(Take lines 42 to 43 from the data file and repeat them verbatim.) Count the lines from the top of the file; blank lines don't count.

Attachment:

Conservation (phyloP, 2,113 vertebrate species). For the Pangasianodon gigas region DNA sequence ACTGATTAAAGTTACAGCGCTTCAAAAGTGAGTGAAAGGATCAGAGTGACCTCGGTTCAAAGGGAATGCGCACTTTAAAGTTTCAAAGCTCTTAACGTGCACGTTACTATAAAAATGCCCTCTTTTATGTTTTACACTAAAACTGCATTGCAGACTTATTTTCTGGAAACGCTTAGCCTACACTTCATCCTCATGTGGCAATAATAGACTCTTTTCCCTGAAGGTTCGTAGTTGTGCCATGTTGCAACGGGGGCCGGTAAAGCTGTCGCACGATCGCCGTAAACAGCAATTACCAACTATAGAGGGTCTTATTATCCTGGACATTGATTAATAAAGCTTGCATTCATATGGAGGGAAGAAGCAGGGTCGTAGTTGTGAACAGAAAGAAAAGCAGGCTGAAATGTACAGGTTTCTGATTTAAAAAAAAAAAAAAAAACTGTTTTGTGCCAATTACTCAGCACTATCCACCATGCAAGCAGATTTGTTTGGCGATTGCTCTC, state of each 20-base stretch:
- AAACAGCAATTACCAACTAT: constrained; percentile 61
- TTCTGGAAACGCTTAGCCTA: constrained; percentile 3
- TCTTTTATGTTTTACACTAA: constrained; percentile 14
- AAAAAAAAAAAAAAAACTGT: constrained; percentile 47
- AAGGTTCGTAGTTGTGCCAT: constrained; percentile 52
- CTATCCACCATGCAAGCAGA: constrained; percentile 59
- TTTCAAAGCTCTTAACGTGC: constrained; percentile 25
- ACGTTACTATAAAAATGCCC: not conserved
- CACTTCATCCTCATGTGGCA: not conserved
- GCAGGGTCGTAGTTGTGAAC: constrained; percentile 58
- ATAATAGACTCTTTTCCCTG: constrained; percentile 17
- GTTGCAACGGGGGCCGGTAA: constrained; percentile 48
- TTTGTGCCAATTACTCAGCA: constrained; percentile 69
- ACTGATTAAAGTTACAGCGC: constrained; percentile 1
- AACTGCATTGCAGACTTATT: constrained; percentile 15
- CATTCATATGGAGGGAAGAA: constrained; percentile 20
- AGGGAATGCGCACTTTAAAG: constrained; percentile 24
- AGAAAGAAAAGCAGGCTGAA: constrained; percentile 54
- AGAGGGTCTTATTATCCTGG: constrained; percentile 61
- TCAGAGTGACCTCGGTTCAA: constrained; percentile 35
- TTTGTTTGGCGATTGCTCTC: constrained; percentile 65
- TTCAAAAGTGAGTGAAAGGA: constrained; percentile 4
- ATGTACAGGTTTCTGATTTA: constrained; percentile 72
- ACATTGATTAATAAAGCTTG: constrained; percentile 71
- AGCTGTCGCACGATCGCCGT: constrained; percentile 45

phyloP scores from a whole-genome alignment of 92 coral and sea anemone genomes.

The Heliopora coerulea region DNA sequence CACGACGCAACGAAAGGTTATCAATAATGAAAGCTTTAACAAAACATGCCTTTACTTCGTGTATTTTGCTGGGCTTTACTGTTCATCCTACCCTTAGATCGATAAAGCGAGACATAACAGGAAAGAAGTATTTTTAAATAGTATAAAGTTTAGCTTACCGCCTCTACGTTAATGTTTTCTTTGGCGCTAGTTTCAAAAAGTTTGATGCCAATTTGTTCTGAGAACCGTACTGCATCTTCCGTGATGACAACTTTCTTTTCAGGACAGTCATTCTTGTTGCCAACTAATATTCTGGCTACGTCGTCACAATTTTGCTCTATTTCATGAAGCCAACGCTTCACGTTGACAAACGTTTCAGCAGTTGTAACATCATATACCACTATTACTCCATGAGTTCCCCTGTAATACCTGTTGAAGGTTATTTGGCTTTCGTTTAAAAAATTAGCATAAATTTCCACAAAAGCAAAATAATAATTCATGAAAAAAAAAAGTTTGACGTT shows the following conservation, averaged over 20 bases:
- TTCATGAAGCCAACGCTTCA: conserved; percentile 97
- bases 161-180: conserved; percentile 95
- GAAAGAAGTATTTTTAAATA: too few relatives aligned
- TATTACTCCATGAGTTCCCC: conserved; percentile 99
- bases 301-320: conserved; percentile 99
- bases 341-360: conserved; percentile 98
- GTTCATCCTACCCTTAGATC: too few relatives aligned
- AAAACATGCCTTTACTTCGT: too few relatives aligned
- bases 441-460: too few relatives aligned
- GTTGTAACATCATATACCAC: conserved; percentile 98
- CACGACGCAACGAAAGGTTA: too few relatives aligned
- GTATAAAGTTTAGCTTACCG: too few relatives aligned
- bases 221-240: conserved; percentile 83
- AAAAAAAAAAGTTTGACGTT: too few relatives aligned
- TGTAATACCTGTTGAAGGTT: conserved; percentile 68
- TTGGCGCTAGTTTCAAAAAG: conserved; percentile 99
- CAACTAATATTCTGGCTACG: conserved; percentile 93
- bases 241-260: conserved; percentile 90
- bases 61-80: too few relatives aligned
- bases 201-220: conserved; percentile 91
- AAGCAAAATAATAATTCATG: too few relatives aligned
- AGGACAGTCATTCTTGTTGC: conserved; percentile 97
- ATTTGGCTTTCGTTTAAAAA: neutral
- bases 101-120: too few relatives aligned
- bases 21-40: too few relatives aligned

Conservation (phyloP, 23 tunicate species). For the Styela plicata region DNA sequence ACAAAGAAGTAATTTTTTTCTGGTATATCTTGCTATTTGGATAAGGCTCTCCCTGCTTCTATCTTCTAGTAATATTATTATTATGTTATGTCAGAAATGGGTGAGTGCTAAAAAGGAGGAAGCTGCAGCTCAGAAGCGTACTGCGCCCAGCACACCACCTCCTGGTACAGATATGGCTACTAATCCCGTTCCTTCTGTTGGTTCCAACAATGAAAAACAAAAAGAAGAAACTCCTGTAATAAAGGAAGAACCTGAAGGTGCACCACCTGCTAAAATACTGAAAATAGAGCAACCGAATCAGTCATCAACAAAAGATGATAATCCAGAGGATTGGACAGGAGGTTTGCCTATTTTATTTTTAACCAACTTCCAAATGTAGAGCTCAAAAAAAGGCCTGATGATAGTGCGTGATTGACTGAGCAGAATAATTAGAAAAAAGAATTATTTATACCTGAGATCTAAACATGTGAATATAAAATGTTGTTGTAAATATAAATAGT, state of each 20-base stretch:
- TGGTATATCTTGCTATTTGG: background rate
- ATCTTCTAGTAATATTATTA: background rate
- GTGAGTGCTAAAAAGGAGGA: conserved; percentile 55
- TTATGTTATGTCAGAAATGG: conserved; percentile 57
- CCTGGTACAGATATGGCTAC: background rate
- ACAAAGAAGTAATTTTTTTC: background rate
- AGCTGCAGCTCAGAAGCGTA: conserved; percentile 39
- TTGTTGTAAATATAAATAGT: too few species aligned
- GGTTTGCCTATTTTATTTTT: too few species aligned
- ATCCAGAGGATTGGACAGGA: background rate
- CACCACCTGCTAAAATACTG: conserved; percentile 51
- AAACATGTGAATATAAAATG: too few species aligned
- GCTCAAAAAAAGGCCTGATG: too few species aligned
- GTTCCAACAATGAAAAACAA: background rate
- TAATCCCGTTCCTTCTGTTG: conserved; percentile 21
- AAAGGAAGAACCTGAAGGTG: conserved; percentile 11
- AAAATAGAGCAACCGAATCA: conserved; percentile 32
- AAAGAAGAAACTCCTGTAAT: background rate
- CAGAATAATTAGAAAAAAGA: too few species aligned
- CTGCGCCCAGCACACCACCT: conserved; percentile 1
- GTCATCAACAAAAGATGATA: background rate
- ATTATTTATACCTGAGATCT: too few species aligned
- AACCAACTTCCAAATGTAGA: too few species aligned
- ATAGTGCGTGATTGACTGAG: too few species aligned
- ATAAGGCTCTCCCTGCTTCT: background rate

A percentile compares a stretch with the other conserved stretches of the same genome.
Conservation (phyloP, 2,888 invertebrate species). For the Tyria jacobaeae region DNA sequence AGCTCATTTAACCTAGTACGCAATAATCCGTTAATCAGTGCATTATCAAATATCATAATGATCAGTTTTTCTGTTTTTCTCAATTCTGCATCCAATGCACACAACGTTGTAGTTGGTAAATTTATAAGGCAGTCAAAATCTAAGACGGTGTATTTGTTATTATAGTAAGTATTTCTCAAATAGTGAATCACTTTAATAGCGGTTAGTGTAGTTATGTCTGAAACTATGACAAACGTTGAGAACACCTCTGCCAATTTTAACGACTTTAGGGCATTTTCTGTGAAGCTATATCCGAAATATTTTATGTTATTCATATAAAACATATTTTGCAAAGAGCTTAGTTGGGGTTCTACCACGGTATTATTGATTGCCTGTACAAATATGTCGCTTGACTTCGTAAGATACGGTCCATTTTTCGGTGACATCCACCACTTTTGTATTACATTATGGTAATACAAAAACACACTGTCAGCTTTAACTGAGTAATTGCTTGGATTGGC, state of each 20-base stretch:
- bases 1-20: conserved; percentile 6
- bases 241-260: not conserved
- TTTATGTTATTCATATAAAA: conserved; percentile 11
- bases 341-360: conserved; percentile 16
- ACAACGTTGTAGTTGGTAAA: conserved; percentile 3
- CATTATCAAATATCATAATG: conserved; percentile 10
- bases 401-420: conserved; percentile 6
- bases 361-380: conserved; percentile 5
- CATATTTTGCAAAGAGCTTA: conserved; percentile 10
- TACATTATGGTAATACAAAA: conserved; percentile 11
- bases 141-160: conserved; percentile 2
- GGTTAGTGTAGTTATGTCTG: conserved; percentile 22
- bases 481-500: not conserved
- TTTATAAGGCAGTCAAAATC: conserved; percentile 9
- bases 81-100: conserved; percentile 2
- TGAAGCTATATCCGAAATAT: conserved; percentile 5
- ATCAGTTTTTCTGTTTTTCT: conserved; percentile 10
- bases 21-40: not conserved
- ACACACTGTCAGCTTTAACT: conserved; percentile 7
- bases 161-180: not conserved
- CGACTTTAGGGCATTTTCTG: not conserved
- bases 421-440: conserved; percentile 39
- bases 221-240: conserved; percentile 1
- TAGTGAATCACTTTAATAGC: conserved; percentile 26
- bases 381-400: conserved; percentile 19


- AAAAAAAAAAGTTTGACGTT: too few relatives aligned
- TGTAATACCTGTTGAAGGTT: conserved; percentile 68